After popcorn is well coated and cooled slightly, spray hands with Pam cooking spray and start molding the popcorn balls by taking a handful of popcorn and pressing firmly with both hands.  If you do not like to have your hands get messy, use gloves.

Place formed popcorn balls on wax paper lined trays and let cool.  Once cool, place in plastic baggies.  This recipe makes between 15 and 18 popcorn balls.

 

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Soup = stress relief

I don’t know how you handle stress, but I tend to handle it one of two ways.  The first being that I totally shut down, I can’t sleep, I can’t eat, I can’t think.  The second being that I cook and bake and cook and bake and in between I have to clean up the huge messes and sinks full of dirty dishes and utensils.  My mom was just telling me this morning that was always what she did.  Now when she’s stressed, she cleans out the junk drawer or organizes a bookshelf.  I kind of wish that would happen with me, I could only imagine how neatly organized my sock drawer would be, or the basement, or the closets.  Brian doesn’t seem to mind that I cook and bake like crazy though.  Thank goodness for him!

This might sound crazy (I realized that it only sounds crazy to me, ha!), but I’ve had a really nice, peaceful day so far today.  I’ve spent most of it in the kitchen making my hearty black bean soup, and talking with my mom.  I treasure days like today. 

Wanna get the recipe for my hearty black bean soup?  This is one of the recipes that I was talking about a few posts back.  I entered this into our local newspaper’s holiday recipe contest and won!  Today is a cozy (I wish it were even a little bit cooler), overcast kind of day, and it is perfect soup weather.  (I think any day is perfect for soup though)  I wish you could smell how good this soup is making my house smell.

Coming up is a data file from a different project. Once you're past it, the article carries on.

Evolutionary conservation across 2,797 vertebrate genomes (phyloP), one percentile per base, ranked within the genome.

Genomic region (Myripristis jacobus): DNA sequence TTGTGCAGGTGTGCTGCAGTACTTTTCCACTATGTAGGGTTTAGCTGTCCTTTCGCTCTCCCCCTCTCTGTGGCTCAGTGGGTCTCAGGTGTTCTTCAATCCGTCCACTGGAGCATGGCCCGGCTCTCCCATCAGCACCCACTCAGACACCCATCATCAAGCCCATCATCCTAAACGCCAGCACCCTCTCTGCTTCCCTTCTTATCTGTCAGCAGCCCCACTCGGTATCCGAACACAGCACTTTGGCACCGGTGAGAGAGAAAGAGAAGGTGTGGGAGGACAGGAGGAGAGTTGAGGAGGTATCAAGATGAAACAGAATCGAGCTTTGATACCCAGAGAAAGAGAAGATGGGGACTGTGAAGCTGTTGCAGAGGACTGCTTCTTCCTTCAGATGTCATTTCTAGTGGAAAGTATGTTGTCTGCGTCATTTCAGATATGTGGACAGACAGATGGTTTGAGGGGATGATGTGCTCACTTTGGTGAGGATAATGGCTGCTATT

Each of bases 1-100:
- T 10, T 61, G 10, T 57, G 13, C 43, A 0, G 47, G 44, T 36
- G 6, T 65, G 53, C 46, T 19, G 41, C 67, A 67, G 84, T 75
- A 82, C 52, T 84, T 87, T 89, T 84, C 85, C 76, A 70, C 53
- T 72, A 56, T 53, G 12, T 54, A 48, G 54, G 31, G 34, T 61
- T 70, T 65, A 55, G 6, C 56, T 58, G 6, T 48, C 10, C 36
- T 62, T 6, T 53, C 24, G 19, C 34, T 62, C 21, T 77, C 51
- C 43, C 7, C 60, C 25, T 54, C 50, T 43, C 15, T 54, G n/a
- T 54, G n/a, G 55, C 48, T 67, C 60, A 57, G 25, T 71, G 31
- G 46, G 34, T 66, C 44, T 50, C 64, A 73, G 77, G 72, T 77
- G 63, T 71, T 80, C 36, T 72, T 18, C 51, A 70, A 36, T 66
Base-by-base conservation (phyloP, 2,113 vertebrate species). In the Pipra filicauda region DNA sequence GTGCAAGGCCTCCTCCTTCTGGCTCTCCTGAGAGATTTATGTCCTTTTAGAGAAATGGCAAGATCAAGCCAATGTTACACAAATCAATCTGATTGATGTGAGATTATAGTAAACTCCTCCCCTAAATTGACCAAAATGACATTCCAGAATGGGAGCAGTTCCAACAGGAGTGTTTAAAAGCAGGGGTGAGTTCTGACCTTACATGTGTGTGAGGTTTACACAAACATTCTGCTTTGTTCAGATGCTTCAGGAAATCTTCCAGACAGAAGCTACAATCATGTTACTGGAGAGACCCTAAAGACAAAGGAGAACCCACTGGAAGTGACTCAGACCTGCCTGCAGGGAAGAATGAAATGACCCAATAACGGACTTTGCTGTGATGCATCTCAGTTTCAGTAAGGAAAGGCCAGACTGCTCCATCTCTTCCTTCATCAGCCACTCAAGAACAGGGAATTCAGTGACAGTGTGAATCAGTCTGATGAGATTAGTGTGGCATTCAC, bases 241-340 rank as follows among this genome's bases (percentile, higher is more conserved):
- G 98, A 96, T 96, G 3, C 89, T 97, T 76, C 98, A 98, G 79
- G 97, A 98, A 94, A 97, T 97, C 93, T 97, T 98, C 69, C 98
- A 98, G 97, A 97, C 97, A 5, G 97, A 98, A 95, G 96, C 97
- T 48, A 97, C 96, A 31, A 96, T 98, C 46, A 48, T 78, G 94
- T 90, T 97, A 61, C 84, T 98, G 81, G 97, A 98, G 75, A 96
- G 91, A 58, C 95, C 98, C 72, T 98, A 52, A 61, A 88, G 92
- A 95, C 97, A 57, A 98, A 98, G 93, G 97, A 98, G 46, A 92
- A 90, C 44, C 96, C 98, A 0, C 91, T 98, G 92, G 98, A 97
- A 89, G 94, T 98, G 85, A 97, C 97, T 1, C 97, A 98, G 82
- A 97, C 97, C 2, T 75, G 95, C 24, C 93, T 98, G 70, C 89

Hearty Black Bean Soup

  • 1 pound dried black beans
  • 4 cloves garlic
  • 2 medium onions, roughly chopped
  • 1 green bell pepper, seeded and roughly chopped
  • 1/4 bunch of  fresh cilantro (approx. 3-4 tablespoons)
  • Olive Oil
  • 2 tablespoons ground cumin
  • 2 smoked ham shanks
  • 1 jalapeno, split (optional)
  • 2 quarts low sodium chicken stock
  • salt and fresh cracked black pepper

(Fresh limes and sour cream for recipe for lime crema- below)

Soak beans overnight with enough water to cover, plus one inch.  The next morning,  pick through the beans and discard any debris.  Wash under cold running water. 

In a blender or food processor, add garlic, onion, cilantro and bell pepper.

Set a large pot over medium heat and add enough olive oil to just cover the bottom of the pot.  Add the vegetable puree and cumin.  Sautee until just starting to get fragrant, about 5 minutes.  Add beans, ham shank, jalapeno and chicken stock.  Slightly cover and simmer for 2-3 hours or longer, until beans are tender.  (I sometimes use a crock pot for this step, cooking on low setting, with lid slightly askew, for 4-5 hours).

When cooked, remove ham shank.  Cut ham meat off of the bone, cut into pieces and set aside.

Using a blender, puree just enough of the beans and stock (about 1/3 of the total pot) to thicken up the soup and bring everything together.  Season with salt and pepper and fold ham meat back into the soup.

Serve with a lime wedge, extra garnish of cilantro and lime crema (see below for recipe), if desired.

 

Lime Crema:     1 cup sour cream and 2 teaspoons lime zest.  Combine and place dollop onto black bean soup.